1–2 minute experience, or the time it takes to water a houseplant.
Thank you for taking part in the poll!
LETTER FROM THE EDITORS
With our first issue, Mapping the Horizon, we asked artists to look forward, upwards, and outwards into an imagined future. With this issue, we changed our perspective to look down, around, and in. Curious about how artists and makers can guide us to be thoughtful about our surroundings, we asked, “How do artists help us re-envision our relationship to land and nature?” After all, the work of artmaking relies on ecosystems of materials and community knowledge that have their origins in specific places and movements.
Issue 4 is an inquiry into place, a sort of field recording, guided by artists working in diverse mediums and approaches. They examine relationships and trouble the binaries between humans and their environment, taking into account the histories of movement and displacement that brought them to where they are now, into new communities of flora and fauna. They recognize that the ground beneath our feet has witnessed extraction of goods, cultivation of industrial crops, displacement of humans and other organisms, and the reinforcement of borders through Western cultural imperialism. But there is also beauty, calm, and bounty we can call upon in moments of strife, and knowledge of nature that allows us to sculpt better environments for human life.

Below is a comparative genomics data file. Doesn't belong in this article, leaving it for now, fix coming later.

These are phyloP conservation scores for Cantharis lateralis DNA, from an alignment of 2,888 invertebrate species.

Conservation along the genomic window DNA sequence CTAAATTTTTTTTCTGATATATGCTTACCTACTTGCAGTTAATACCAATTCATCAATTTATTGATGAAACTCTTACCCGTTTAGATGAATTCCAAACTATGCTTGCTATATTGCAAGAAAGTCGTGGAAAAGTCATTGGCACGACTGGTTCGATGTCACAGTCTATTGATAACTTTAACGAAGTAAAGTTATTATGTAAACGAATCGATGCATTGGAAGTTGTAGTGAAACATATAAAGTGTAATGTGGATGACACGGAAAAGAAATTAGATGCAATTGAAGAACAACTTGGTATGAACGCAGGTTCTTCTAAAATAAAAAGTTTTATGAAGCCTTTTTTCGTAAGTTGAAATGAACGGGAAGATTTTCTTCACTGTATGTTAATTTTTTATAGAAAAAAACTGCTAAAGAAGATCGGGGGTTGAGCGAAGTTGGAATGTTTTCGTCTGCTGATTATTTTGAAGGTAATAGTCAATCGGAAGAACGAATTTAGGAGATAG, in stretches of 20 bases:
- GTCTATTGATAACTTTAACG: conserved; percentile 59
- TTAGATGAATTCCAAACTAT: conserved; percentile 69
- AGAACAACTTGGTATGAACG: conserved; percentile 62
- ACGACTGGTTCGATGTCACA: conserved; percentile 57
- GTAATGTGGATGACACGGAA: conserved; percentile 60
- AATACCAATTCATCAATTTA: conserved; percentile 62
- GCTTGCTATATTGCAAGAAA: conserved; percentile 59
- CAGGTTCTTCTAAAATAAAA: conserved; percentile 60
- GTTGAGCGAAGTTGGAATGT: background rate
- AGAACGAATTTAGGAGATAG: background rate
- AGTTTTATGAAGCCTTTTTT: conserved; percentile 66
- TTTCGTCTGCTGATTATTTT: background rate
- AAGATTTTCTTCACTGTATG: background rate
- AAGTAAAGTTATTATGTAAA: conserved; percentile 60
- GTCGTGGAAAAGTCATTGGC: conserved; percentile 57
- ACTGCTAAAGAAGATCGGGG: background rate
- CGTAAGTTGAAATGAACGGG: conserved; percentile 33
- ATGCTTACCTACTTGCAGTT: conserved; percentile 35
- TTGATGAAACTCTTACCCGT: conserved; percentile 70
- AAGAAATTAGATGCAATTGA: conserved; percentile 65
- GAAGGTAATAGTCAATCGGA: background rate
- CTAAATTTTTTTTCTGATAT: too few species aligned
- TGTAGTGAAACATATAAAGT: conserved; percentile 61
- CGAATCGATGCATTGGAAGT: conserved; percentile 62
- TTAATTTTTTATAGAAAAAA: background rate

We found that looking around naturally leads to inward contemplation, bringing themes of identity and community to the foreground, and when ruminating on the specificity of a place, evocative relationships emerge. The story of the land is not just outside, but reflects internal realities: what’s inside and outside are mutually reinforcing. Issue 4, Unearthing Common Ground, represents an ongoing inquiry into the ways people and the land need one another, and how their unique histories must be taken into account for mutual healing.
Kate Blair and Jessica Ferrer
A note on the art direction in this issue:
The imagery for this issue is the silhouette of Bloodroot (Sanguinaria canadensis), a plant native to North America. The warm tones, which shift from gold to amber to marigold, come from the turmeric dye used in the anthotype process. Once the treated paper is exposed to the sun, the dye creates an imprint of the plant’s outline, revealing its leaves, thin stems, and rhizome through the exposure of the developing bath.